Kiersten Newtoff: I Got on a Boat! Just, Not my Boat, June 7, 2023

NOAA Teacher at Sea on Land

Kiersten Newtoff

Hanging Out In: Biloxi & Pascagoula, Mississippi

June 1 – June 7, 2023

Date: June 7, 2023

So, here was the plan:

  1. Fly in to Gulfport, MS on Thursday, June 1. Stay the night.
  2. Head to the Oregon II in Pascagoula, MS on Friday, June 2 and stay the night aboard.
  3. Sail out on Saturday, June 3 and be at sea for 2 weeks working on a groundfish survey.

And here’s what really happened:

  1. Fly in to Gulfport, MS on Thursday, June 1. Stay the night.
  2. Get an email on Friday that essential personnel were unable to sail and that we were in a “holding pattern” until the staffing shortage was resolved.
  3. Hang out in Biloxi, MS until Tuesday, June 6 waiting to hear if there is any good news (unfortunately not).
  4. Fly out of Mobile, AL on Tuesday night, with a layover in Atlanta. However, my first flight was delayed, which made me miss my connection, so I spent the night in Atlanta until flying back to the DC area on Wednesday, June 7.
Picture of a scenic overlook over the Gulf of Mexico. Two sailboats are in the distance.
Picture off the Gulf Coast, directly across the street from my hotel.

I have to say, the MVP in this was Emily Susko, the Program Support Specialist for NOAA’s Teacher at Sea Program. She was pulling in her connections, rebooking flights, walking me through different options at ALL hours of the day. Emily was feeling bad for the whole situation and shared that she has never had a vessel delayed for this precise reason before. But I reassured her, I am the poster child for Murphy’s Law when it comes to traveling. For example, last summer I did a 3 week camping trip to the National Parks out west. Here’s a sampling of the things that want wrong:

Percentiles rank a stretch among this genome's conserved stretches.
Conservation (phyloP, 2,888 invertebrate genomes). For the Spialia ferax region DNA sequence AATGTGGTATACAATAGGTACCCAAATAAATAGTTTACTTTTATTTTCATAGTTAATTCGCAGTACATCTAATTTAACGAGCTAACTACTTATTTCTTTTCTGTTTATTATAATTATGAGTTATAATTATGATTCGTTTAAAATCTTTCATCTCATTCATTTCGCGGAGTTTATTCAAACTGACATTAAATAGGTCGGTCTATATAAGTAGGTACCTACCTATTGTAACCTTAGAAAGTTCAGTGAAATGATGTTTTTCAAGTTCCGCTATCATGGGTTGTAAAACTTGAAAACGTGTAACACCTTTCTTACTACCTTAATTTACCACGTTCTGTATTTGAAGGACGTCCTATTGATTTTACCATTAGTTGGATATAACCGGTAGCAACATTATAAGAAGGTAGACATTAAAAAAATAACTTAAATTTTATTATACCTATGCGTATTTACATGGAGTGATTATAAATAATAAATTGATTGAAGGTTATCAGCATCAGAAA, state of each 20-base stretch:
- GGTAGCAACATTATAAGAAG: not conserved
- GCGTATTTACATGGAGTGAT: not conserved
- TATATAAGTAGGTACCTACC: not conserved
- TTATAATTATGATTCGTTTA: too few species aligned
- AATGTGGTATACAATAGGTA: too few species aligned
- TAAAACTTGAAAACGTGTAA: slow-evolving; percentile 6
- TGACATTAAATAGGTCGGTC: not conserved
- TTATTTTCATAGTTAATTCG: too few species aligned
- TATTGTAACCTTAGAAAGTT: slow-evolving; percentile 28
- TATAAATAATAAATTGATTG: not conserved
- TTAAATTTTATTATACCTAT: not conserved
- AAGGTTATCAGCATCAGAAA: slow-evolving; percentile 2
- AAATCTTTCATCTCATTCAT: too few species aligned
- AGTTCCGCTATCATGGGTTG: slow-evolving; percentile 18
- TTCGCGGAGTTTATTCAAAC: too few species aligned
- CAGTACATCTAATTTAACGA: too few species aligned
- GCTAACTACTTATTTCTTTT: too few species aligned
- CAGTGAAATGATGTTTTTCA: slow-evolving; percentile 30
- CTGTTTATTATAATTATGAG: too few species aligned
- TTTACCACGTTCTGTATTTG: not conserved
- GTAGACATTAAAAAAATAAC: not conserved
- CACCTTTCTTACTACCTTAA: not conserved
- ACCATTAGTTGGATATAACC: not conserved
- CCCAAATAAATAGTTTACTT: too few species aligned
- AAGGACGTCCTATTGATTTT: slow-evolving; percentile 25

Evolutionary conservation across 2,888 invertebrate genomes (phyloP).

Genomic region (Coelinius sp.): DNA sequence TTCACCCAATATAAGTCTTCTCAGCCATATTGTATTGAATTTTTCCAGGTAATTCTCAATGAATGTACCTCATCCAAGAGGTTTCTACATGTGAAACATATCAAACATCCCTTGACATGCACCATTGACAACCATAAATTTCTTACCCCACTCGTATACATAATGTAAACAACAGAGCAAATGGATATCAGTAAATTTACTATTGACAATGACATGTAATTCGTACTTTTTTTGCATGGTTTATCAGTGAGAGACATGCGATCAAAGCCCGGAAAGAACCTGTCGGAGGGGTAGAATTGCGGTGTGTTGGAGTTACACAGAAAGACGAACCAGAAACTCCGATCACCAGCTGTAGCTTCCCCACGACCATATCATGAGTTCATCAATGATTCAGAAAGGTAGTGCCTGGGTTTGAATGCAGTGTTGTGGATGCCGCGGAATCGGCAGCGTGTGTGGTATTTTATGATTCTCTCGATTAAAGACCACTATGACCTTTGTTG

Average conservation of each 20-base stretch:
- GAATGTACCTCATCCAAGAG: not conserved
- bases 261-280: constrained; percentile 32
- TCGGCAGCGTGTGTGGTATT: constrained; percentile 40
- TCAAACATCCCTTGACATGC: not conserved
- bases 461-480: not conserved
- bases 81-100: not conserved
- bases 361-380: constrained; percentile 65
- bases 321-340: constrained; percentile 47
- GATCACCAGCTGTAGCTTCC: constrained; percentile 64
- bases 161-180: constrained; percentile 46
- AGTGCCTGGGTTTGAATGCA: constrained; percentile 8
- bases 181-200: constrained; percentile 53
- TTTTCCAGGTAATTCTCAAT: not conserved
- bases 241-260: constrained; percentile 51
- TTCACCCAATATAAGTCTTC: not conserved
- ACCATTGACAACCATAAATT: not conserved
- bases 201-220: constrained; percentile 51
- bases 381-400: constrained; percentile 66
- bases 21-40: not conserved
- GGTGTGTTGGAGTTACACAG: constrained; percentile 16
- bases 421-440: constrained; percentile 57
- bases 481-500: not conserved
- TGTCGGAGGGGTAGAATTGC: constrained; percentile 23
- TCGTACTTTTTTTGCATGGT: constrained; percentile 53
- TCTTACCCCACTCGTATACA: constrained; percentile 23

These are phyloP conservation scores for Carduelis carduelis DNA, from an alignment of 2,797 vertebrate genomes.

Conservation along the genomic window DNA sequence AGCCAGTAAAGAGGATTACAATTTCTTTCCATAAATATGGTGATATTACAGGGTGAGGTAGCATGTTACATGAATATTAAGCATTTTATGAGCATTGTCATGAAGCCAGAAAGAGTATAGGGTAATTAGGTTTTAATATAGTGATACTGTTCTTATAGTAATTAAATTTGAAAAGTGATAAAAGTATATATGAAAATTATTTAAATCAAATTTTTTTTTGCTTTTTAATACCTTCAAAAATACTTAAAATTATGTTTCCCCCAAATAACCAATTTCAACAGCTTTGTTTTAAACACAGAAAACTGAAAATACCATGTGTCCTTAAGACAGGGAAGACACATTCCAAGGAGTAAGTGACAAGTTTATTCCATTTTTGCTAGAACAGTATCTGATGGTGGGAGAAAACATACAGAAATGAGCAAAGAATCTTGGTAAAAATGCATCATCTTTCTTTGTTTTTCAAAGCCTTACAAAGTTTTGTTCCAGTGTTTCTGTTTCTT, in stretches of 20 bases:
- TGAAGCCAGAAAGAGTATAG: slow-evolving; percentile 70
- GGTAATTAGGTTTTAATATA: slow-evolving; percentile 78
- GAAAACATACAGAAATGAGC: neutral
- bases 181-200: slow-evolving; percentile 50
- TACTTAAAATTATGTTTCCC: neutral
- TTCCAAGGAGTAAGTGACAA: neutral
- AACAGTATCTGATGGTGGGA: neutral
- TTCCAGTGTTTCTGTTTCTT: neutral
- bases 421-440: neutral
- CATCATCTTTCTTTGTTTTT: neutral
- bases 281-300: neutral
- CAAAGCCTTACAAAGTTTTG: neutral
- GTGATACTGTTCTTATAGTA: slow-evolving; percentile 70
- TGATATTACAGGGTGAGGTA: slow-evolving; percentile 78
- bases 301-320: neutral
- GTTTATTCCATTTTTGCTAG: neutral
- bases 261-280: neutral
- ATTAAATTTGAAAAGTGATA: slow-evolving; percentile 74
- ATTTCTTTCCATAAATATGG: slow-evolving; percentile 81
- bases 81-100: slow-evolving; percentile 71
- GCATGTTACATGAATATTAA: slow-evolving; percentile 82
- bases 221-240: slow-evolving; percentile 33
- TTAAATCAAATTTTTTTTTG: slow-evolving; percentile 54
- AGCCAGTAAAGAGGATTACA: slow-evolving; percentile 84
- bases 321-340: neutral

• Flight out there was cancelled, had to fly out the next day
  • About 4 days in, our campsite in Glacier (which was the ending of the trip) had been cancelled due to bad flooding. We weren’t able to rebook due to full campsites.
  • Spent 2 out of 5 nights in Yellowstone, as we got kicked out because the park was shut down due to insane flooding.
  • Got COVID and spent quarantine in a hotel.
  • Rearranged entire trip and went to Bryce Canyon, which had a thick layer of smoke because of nearby wildfires .
  • Went to Capital Reef NP, where I was stuck in a flash flood in a small overhang for over 4 hours.

So needless to say, a delay on when I will get to ship out is no problem. Plus, the Teacher at Sea Program really stressed being flexible , so while the situation wasn’t ideal, I know to expect the unexpected! While admittedly, I did spend a good chunk of time in the hotel as I needed the cooldown from the end of the semester, I did some exploring and learned a lot as well!

Photograph of an osprey nest as seen through the trees. One osprey sits on top of the nest and another osprey is below the nest on a pole. Both osprey are looking out over the landscape.
A male and female osprey guarding their nest.

My first couple days were spent in the Biloxi area, trying to soak in as much sun, wildlife, and food as possible. The hotel I was staying at was right across the street from the beach. When walking on the beach, I heard an incessant screeching and birds were dive bombing me! This is when I realized I was in a Least Tern colony. Terns are a shorebird that lay their eggs right on the sand. This colony had over 300 adults and was cordoned off by the Audubon Society to protect the nest (and probably, the passersby from the tern attacks). Also along the beach was an Osprey nest . Many conservation societies will purposefully create artificial platforms for Osprey to use, but these guys were nested atop the USS Biloxi memorial.

Picture of a small pond. There is dense vegetation that is mirrored in the water. The top of an alligator can be seen floating in the water.